SCHS falls to CHS in coach’s home finale
By WESLEY HALLMAN / Sports Editor
COLUMBIANA — Shelby County High School boys’ basketball coach Charles Dickinson sat in his office Feb. 1 following an 84-80 loss to rival Calera and glanced at the photos of past players and teams that stretch from one end to the other on one of his walls.
Many of the players pictured in the photos came in one after the other to visit with Dickinson for a short time and reminisce about the moments captured in the photographs.
Before the game, Dickinson was presented with a framed collage with many of his favorite photos.
Dickinson, who is retiring after a 31-year coaching career at the end of the season, may have just finished coaching his final game inside the gymnasium that bears his name, but he’ll have plenty of reminders from his time on the sideline at Shelby County.
“To be able to take all of my guys home and put them up in my house, that’s priceless,” Dickinson said. “I can’t wait until this thing settles down and I can just look at them.”
Dickinson will no doubt pause when he looks back at his final team, which made his last home game as the Wildcats’ coach a memorable one.
Shelby County overcame a nine-point halftime deficit and took a nine-point lead in the third quarter before a talented Calera team made a push in the final minutes to come away with a hard-earned victory.
“I think the guys understand their limitations,” Dickinson said. “But they still feel they should win. That’s the legacy here at Shelby County – the idea that you’re supposed to win.”
Deondre Haynes led Calera (18-7) with 32 points.
Blayne Sumrall added 16 points. Ronnie Clark chipped in 15 points. Jeremy Hyde finished with 10 points. Titus Adams contributed three points.
Tyler Madison led Shelby County (10-13) with a game-high 34 points.
Ty Lollar chipped in 28 points. Dre Dozier, Denzel Williams and Andrew Miller added four points each.
Jonathan Pennington finished with three points. Sherman Smith and Tre Cohill contributed two points each.
Calera jumped out to a 14-6 lead following a 10-0 run, capped by a Sumrall layup with 3:02 left in the first quarter, and led 22-17 at the end of the first quarter.
The Eagles again stretched the lead to nine points on four separate occasions in the second quarter and carried a 46-37 advantage into the locker room at halftime following an offensive rebound and basket by Clark with 23 seconds remaining in the first half.
Haynes led the Eagles with 19 points in the opening half. Madison scored 17 points in the first half.
The Wildcats went on a 12-0 run, capped by a Lollar 3-pointer and a basket and free throw by Madison, midway through the third quarter to take a 55-50 lead with 3:26 remaining in the quarter. Shelby County stretched its lead to nine points at 63-54 following a layup by Madison, which capped a 20-4 run, with 1:55 left in the third quarter.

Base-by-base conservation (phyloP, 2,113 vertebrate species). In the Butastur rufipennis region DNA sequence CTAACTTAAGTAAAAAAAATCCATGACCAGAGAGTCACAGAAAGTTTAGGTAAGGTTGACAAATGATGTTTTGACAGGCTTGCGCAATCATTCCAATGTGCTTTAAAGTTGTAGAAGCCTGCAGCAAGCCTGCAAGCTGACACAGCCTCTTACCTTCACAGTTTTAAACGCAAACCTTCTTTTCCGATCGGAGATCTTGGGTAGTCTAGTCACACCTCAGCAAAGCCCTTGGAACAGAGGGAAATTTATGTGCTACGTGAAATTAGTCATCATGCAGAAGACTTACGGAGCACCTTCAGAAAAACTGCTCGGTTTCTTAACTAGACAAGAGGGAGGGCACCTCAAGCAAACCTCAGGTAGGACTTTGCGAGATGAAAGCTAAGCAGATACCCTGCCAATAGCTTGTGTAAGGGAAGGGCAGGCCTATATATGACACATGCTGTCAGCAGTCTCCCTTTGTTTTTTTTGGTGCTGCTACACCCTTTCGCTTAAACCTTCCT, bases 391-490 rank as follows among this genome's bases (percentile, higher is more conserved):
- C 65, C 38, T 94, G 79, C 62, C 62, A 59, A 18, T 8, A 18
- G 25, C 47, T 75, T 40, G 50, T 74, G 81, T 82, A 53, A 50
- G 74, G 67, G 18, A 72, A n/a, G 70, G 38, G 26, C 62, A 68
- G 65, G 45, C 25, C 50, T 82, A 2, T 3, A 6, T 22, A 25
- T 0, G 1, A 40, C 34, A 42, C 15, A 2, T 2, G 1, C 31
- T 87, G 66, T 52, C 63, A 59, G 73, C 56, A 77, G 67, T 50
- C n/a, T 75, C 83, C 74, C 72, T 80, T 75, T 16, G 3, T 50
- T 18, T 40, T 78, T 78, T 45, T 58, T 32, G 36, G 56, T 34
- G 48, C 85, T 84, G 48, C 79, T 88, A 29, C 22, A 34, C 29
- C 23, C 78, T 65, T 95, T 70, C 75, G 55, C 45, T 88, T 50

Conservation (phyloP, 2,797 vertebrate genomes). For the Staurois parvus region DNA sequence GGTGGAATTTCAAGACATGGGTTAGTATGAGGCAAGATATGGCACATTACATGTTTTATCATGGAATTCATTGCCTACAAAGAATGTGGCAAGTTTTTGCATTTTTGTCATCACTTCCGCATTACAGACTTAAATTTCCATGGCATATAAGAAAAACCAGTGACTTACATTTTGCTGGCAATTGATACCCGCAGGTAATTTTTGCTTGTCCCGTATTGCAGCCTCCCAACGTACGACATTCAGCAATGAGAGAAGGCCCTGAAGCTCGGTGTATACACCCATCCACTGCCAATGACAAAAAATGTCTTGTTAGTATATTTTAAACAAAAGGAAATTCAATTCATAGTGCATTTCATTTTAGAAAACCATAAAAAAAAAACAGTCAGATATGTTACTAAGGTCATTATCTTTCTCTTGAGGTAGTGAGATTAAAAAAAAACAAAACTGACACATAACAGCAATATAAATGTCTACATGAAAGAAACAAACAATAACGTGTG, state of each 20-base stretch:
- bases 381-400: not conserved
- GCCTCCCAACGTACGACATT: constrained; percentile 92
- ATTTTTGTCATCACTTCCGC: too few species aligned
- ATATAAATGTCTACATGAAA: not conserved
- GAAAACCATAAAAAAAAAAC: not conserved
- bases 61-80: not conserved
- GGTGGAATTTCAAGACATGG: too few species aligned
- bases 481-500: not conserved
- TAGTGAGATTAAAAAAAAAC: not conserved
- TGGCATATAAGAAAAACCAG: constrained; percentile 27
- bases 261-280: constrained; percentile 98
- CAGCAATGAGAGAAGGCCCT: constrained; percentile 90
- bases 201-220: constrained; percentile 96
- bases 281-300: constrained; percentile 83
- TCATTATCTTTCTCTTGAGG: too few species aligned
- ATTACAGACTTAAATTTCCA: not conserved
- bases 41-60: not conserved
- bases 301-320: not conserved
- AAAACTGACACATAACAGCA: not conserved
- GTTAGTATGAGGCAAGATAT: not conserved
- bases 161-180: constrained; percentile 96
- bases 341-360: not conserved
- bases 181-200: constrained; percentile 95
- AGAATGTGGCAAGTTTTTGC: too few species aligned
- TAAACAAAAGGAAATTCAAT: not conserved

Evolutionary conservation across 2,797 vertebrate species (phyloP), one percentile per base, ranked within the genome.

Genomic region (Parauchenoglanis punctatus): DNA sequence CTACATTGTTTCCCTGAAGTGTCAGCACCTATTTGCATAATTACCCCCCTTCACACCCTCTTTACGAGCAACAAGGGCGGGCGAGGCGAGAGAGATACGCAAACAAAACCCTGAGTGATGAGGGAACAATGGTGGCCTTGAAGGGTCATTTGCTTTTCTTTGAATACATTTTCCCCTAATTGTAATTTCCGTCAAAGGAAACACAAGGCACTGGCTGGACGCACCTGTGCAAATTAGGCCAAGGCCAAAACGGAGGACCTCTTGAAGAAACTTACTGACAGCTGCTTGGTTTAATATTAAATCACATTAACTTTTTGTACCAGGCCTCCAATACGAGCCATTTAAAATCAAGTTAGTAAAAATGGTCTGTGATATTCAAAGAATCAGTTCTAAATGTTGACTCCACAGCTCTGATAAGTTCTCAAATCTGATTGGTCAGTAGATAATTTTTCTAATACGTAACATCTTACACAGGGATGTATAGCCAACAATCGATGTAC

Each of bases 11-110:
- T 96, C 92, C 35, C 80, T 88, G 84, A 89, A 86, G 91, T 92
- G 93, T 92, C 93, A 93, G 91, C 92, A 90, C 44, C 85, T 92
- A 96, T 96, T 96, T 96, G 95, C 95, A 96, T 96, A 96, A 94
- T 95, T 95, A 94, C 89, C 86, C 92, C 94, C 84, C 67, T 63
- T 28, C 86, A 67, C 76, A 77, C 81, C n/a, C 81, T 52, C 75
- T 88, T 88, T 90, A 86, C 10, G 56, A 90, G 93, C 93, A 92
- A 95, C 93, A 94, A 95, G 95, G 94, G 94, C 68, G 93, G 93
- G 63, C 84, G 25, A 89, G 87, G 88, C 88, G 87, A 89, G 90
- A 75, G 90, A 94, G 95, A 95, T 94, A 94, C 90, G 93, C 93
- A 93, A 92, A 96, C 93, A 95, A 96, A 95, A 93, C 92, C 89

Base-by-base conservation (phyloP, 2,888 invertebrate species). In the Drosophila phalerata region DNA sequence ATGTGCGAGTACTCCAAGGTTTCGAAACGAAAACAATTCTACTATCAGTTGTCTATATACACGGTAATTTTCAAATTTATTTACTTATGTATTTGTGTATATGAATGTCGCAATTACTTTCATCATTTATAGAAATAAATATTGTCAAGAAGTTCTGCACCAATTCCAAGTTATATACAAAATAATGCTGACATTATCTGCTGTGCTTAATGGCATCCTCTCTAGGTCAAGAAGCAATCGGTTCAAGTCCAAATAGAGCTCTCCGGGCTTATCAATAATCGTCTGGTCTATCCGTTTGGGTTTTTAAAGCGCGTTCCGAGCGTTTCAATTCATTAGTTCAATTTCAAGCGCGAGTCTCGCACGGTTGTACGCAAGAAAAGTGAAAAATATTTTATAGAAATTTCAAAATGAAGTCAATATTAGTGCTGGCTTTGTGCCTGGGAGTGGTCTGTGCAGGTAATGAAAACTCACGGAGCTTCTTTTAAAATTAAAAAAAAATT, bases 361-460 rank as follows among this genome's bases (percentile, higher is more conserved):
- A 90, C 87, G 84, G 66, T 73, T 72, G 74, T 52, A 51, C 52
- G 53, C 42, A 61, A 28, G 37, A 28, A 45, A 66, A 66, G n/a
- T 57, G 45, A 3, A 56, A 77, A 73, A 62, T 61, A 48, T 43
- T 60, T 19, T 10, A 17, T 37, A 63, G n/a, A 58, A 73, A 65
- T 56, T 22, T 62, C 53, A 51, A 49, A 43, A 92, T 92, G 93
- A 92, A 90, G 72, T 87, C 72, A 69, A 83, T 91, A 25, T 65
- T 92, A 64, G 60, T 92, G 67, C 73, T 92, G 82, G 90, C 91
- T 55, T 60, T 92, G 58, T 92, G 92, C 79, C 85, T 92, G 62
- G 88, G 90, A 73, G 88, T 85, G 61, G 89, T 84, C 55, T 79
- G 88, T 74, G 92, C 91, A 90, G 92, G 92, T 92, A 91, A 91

The Eagles clawed their way back into the game after closing the third quarter with a 10-4 run, which was capped by a Haynes jumper with 17 seconds remaining in the period.
Clark scored a basket to tie the game at 72-72 with 4:32 remaining in the fourth quarter and the Eagles took the lead for good following a layup by Haynes with 3:41 left in the game. The basket started an 8-0 run by Calera, which gave the Eagles an 81-74 lead. Shelby County cut the lead down to three points with 58 seconds remaining following two free throws by Lollar.
However, 3-point attempts by Lollar and Pennington were off the mark in the final minute and Haynes hit 3-of-4 free throws down the stretch to seal the victory for the Eagles.
Calera coach Robert Burdette wasn’t surprised to see the Wildcats hang around in Dickinson’s final home game.
“Charlie’s teams don’t come out and lay down,” Burdette said. “We didn’t respond to their intensity in the third quarter. We kind of got back in our groove. We withstood their flurry and responded ourselves.”
Burdette, who has shared the sideline with Dickinson in one of the best high school basketball rivalries in the state of Alabama for more than a decade, shared a special moment with his friend after the final buzzer.
“He and I are really good friends,” Burdette said. “Win or lose, you can talk to him the next day. That’s what the coaching profession is all about. We’ll miss him.”
Dickinson was presented with plenty of gifts in addition to the collage before the game, including a plaque, a card and an autographed basketball from his current team.
Dickinson was caught off guard by the ceremony, which included a roast by former SCHS Principal Beverly Hall, thoughtful words from current Principal Gene Rogers and an emotional speech by his daughter Jasmine.
Hall spoke about Dickinson’s activities off the court, which included starting a rock band named “Swinging Medallions” with fellow Shelby County coaches in 1989.
“They wore hubcaps on chains around their necks,” Hall said as the capacity crowd erupted with laughter.
Rogers said Dickinson’s legacy will never be forgotten at the school.
“He holds a special place in the hearts of people here at Shelby County,” Rogers said.
Dickinson’s daughter delivered the most significant speech during the ceremony — one that left few dry eyes in the gymnasium.
“I can’t count the number of games I’ve been to, the number of gyms that I’ve been in or the number of outfits that my Dad has worn on the sideline,” said Jasmine, with tears streaming down her face. “And I can’t count the number of people who have told me that my Dad changed their lives.”
Following the loss, the Wildcats will prepare for the upcoming Alabama High School Athletic Association Class 5A, Area 7 tournament. Dickinson understands there are still plenty of photographs to be taken.
“There is still a lot of coaching to be done,” Dickinson said. “We’ve still got some work to do.”